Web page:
Some have very strong smells that, trust me, never go away. We bought a beautiful leather satchel years back that never lost its camel pee smell… you’ve been warned.
Haggling for a price is expected, and while it can be a bit frustrating, it’s all part of the process. Keep it light and friendly and know that it’s always ok to walk away.
Jemaa el-Fnaa Square
The city’s largest square, Jemaa el-Fnaa is a veritable feast for the senses. During the day you’ll find snake charmers with dancing cobras and sleepy vipers. There are monkey trainers as well as dentists showing off their latest pile of extracted teeth!
It really is quite the scene. We even saw a hedgehog and someone posing with a peacock on their shoulder. Do be careful of taking close-up photos of certain sights - some vendors will definitely want a tip for the photograph. For example, we paid the equivalent of about €2-3 to take photos of the cobras.
Make sure you see the square from above. Pick any of the surrounding restaurants or cafes and head for the highest deck. We had a break and enjoyed the craziness from a distance at the famous Café de France. While it’s pretty basic, the mint tea is cheap, and the view is magic.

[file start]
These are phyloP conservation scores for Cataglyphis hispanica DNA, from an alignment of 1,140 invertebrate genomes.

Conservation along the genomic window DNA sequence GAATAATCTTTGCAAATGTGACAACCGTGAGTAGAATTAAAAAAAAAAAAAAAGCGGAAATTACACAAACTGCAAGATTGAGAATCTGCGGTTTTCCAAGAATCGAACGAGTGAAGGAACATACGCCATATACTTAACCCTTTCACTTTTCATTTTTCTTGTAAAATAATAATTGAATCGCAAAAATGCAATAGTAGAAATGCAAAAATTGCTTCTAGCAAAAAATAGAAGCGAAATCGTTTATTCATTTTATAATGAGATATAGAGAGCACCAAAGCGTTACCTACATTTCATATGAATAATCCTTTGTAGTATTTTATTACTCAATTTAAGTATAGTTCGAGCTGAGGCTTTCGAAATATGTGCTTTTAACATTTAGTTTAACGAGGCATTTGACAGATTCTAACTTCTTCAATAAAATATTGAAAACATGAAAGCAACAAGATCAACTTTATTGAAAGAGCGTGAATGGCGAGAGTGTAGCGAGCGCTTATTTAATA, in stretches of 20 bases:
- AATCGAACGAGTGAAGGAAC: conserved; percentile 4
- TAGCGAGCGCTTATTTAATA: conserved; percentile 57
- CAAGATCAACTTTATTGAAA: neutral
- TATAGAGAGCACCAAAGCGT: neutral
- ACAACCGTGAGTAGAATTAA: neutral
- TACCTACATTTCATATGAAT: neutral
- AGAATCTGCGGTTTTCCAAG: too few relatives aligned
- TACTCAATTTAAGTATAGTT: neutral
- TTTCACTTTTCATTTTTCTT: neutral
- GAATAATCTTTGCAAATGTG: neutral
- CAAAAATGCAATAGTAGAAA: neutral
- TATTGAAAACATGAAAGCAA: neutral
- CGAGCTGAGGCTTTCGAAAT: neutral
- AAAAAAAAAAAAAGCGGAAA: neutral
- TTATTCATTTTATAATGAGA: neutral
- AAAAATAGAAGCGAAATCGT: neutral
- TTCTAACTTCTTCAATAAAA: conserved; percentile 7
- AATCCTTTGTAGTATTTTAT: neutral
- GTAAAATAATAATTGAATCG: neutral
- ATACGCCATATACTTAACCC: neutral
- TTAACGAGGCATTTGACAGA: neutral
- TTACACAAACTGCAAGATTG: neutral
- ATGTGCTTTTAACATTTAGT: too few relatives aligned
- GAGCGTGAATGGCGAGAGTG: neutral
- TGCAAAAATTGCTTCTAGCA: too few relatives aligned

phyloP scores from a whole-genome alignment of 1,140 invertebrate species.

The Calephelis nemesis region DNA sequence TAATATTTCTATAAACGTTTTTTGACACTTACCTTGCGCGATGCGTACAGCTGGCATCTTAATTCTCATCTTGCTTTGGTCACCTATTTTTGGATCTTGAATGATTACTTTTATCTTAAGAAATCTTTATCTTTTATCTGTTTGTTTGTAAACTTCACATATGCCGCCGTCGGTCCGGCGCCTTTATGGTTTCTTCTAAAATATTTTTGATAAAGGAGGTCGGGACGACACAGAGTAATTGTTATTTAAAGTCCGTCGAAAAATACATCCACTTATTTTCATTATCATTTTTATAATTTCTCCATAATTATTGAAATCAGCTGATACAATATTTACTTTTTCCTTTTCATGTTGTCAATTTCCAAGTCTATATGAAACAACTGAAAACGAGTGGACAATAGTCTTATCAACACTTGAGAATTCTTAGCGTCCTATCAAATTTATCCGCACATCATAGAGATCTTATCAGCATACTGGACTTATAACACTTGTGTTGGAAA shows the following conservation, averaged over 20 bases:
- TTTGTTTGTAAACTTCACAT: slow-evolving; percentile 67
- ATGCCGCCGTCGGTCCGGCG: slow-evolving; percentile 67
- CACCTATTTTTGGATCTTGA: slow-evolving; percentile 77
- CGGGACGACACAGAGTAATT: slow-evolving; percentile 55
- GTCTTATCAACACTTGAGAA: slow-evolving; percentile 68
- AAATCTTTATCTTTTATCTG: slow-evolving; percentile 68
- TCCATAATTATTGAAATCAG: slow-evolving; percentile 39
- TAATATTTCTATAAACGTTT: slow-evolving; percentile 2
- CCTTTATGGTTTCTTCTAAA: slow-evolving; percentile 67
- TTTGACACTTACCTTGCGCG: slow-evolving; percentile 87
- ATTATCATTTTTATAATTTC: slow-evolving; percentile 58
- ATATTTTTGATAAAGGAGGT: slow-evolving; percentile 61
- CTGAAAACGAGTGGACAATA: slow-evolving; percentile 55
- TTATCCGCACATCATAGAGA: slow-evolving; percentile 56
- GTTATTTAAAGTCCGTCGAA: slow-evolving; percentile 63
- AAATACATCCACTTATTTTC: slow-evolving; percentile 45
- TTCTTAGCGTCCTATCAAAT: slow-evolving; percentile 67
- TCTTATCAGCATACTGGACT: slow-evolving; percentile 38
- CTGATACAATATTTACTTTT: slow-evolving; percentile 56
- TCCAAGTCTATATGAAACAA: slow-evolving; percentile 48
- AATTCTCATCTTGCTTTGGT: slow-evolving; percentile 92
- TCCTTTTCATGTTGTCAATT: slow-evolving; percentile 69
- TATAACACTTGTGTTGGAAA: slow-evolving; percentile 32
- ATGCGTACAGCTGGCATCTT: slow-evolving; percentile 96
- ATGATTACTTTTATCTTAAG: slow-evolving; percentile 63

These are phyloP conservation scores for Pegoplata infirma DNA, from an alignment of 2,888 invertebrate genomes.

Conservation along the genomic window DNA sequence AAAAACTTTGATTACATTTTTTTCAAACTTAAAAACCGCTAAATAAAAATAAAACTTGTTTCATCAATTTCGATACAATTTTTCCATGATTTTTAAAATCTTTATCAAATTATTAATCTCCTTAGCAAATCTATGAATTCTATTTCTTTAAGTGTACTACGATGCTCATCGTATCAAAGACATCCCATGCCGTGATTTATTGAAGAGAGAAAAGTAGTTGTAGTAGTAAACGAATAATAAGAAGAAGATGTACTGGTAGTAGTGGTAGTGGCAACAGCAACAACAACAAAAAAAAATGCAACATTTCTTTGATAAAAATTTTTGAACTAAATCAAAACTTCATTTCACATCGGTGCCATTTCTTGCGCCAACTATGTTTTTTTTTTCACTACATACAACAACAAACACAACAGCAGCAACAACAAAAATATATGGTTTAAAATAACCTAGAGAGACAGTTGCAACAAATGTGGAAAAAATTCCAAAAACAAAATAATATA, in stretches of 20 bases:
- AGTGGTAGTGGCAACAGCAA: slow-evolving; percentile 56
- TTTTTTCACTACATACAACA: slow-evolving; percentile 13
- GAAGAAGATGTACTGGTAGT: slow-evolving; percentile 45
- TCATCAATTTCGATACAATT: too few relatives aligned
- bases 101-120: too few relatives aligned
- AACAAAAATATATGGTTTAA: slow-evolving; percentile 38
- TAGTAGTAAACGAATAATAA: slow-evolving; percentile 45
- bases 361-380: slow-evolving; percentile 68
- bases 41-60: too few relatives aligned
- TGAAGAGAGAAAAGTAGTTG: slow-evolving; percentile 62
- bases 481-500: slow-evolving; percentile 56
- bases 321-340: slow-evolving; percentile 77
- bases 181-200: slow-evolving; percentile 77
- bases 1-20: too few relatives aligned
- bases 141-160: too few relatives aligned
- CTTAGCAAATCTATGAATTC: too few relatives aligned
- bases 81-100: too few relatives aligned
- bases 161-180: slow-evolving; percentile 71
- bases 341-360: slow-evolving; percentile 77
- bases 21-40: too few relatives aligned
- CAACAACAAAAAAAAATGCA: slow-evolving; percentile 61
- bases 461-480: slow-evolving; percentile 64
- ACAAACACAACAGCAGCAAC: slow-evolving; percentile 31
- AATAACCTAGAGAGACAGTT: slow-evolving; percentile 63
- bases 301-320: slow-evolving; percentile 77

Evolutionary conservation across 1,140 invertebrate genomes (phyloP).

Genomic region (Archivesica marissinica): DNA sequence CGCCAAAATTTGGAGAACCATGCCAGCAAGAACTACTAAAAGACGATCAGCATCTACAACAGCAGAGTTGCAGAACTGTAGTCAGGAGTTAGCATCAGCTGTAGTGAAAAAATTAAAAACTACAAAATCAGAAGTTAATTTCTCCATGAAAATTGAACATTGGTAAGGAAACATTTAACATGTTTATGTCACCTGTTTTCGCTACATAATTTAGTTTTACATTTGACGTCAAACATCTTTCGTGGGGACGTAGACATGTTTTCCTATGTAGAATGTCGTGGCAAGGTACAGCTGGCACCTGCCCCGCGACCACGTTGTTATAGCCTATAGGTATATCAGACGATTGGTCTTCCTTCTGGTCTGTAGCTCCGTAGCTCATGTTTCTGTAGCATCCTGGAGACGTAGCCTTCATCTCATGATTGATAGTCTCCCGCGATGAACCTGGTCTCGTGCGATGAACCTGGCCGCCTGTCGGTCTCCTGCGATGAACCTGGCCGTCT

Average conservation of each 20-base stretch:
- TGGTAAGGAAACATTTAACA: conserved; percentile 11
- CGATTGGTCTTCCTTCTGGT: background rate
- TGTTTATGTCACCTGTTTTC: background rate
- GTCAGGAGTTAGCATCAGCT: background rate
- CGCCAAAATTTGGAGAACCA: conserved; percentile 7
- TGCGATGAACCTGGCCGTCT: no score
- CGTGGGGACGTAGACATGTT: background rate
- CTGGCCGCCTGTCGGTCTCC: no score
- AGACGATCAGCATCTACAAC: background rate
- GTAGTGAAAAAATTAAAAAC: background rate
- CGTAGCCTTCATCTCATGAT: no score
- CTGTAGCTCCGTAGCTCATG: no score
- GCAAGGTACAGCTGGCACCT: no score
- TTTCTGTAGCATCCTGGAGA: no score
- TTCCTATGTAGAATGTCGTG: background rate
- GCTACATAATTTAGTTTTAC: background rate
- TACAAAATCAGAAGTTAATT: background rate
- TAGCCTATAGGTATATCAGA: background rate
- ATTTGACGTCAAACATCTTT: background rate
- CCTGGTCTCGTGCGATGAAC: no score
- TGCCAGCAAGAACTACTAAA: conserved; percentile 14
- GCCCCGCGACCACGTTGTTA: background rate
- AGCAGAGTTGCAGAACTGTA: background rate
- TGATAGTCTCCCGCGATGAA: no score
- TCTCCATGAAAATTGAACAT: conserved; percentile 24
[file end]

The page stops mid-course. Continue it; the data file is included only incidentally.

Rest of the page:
By night, the square transforms into a bustling expanse of dining stalls which offer local fare and delicious smells. Musicians and storytellers entertain and add to the purely unique atmosphere.
The most famous landmark in Marrakesh, the 250ft minaret of Koutoubia has been towering over the city since the 12th century. Interestingly it served as the prototype for the Giralda of Seville, Spain. While non-muslims are not allowed inside the mosque, you are free to wander its lovely gardens and enjoy the view.
Jardin Majorelle - Yves Saint-Laurent
French landscape painter Jaques Marjorelle was the original owner of this tranquil garden located about a 15 minute walk from the medina.
After saving the garden and villa from demolition, Yves Saint-Laurent bought them in 1980 with his partner Pierre Berge. Restoring the garden, with the Marjorelle vision, he added immensely to the number of plants, mostly cacti, to transform it to its current glory.
Saint-Laurent was inspired and it’s easy to see why. Jardin Majorelle is famed for its electric cobalt blue colour. The vibrant juxtaposition of both orange and yellow, along with the green of the nature, all succeed in creating a uniquely beautiful oasis.
With almost a hectare of 300 plant species and the Moorish Art Deco buildings, joyful hues, and inspiration to one of the most famous designers of our time, Jardin Majorelle is a very popular destination.